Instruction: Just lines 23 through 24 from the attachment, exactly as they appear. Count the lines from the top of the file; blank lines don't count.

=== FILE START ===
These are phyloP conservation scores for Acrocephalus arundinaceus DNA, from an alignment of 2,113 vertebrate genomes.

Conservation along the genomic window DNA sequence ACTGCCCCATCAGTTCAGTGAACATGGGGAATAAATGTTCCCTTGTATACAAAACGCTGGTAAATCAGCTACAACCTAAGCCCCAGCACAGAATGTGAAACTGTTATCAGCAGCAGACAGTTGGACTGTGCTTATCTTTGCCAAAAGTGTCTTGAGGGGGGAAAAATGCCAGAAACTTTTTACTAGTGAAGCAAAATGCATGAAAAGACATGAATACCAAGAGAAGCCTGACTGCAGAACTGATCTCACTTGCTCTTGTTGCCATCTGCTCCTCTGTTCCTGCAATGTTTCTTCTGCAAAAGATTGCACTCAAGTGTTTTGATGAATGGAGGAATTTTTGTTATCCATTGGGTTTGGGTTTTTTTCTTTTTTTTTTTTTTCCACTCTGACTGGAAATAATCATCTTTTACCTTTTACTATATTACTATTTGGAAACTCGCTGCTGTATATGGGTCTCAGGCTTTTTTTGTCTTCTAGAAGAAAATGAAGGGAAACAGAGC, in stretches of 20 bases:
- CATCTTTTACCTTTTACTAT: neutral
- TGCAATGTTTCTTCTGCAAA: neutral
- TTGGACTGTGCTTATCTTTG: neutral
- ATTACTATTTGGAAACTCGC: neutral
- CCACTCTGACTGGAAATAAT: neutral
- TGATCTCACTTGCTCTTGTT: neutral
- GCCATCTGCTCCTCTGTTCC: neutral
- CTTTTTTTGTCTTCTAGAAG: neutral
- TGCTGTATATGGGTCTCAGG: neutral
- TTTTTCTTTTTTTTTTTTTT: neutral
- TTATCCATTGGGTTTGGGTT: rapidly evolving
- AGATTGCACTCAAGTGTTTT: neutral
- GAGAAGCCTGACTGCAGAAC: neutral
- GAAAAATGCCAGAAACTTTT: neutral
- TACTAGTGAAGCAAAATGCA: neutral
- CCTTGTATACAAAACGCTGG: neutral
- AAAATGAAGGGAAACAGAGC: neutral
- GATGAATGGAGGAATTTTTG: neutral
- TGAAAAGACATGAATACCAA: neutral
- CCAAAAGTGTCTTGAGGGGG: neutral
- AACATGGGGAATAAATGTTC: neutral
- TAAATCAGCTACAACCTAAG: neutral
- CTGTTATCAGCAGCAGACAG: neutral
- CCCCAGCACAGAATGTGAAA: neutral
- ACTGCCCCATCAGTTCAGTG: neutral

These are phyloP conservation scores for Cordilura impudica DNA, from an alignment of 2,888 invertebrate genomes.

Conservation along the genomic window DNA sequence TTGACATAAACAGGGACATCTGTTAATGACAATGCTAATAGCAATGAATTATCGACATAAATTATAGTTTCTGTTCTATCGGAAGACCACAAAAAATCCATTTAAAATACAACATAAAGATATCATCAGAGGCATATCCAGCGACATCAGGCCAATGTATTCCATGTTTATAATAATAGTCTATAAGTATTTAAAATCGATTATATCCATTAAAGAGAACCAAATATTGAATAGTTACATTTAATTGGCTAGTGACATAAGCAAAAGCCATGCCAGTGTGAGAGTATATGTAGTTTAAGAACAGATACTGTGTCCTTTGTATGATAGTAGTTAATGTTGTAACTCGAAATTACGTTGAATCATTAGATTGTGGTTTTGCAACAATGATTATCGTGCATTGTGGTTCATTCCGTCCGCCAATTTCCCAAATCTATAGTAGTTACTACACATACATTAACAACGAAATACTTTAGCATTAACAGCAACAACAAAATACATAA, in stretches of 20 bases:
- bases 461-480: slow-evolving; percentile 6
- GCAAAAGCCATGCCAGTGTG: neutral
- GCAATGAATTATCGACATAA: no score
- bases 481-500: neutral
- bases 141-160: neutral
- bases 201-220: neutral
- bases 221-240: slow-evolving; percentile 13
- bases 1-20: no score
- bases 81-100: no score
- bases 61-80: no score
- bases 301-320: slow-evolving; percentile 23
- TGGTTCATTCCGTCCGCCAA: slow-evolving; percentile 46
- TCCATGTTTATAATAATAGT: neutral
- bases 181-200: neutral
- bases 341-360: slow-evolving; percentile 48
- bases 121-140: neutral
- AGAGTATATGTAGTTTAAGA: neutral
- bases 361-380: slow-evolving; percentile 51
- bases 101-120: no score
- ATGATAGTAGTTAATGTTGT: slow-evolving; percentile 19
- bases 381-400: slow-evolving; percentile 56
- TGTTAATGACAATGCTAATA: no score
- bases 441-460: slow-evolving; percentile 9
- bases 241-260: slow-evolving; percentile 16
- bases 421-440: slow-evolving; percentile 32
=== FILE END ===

- AACATGGGGAATAAATGTTC: neutral
- TAAATCAGCTACAACCTAAG: neutral